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The Architectural Trio: Edition #14
Whilst I was originally excited about this week’s trio due to the articles I had read over the last seven days, I was quite disappointed when it came to selecting my three buildings. A lot of projects appeared striking and impressive on the surface, however under closer inspection all had faults that meant they were not worthy of the post. Luckily three gems shone out amongst the mundane, and here they are…
The Schwimmhalle Finckensteinallee, Germany, Veauthier Meyer Architects
This Berlin swimming pool has been beautifully restored after becoming dilapidated and closing to the public in 2006. It originally housed the training facility for cadets of Hitler’s bodyguard division. The architects were tasked with improving the environmental credentials of the pool alongside reinvigorating it. The new ceiling references the original glazed roof and restores the sense of scale in the pool hall which used to have a suspended ceiling. The windows have been redesigned with a high thermal insulation value, as well as the dimensions of the original glazing in the World War II facility. A diving board has been removed, meaning that the 25x50m pool now has a constant depth of 2m, saving large quantities of energy. Since the building is listed, some aspects had to be retained. However in my opinion the architects have intelligently woven new features into the design so they complement the original neo-classicism.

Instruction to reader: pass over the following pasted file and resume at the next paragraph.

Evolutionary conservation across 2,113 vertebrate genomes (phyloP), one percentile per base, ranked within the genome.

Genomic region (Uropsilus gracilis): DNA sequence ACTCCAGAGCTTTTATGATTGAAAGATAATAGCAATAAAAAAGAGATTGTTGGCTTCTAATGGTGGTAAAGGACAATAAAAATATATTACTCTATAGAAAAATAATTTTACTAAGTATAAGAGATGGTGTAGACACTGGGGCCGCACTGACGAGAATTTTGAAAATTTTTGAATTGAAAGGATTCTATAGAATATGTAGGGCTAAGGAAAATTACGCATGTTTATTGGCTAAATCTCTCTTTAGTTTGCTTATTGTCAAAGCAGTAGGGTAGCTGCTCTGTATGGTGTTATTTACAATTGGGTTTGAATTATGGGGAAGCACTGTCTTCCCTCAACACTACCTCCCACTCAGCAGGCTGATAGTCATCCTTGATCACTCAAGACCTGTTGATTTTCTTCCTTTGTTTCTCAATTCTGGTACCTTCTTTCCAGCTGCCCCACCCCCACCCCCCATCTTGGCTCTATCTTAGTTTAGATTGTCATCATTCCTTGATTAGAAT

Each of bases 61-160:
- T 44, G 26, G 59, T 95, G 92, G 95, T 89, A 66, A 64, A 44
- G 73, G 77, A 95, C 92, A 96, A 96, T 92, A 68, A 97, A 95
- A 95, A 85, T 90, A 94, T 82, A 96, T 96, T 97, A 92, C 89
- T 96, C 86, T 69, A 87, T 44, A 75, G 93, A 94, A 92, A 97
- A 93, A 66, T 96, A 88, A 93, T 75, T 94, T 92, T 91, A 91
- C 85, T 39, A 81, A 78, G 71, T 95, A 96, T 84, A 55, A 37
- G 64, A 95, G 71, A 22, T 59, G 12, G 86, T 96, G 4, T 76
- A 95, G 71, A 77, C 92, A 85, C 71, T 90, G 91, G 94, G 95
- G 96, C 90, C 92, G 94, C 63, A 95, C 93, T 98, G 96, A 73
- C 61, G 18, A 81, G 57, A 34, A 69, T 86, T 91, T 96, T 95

T Weekend Residence, Japan, Process5 Design
The design of T Weekend Residence centres around activities that cannot be done in a city, such as “having a barbecue with friends in summer” or “taking a nap with a fire burning in a wood-burning stove in winter” according to the architect. It is formed of three floors which are connected by a narrow staircase. One of my favourite aspects of the property is its street elevation. It is striking and simple, immediately attracting curiosity, whilst the materials pleasingly play off one another. Internally, I like the permeability of the back of the property which can be opened up in many different ways. One slight let down is the material palette, which I think becomes overwhelmingly extensive in the interior. However I am a purist that prefers just a few materials, whereas others like the chaos of more. Overall, I definitely think this house fits its aim, providing a tranquil setting for the city-dweller clients to unwind and partake in unusual activities.
Riparian House, India, Architecture Brio
Riparian House sits on a hill in the Western Ghats, a mountain range in Western India. The site is steeply sloped, so the architects chose to project the house out from the hill. This decision helps the building settle into its surroundings, as well as improving thermal conditions internally. A green roof has provided extra space for the inhabitants, a fantastic view out to the river and mountains, and insulation to cool the building in summer. Bamboo screens increase privacy whilst creating changing light conditions throughout the day that add to the interest of the architecture. The most impressive feature of this house in my opinion is how it balances settling into the hillside and standing out in its own right as an impressive building. The material choice is fantastic, with the shades and tones referencing the surrounding landscape and complementing each other. Whether in summer sun or foggy riverside mist, Riparian House seems to be part of the ground in which it sits, as though it has always been there.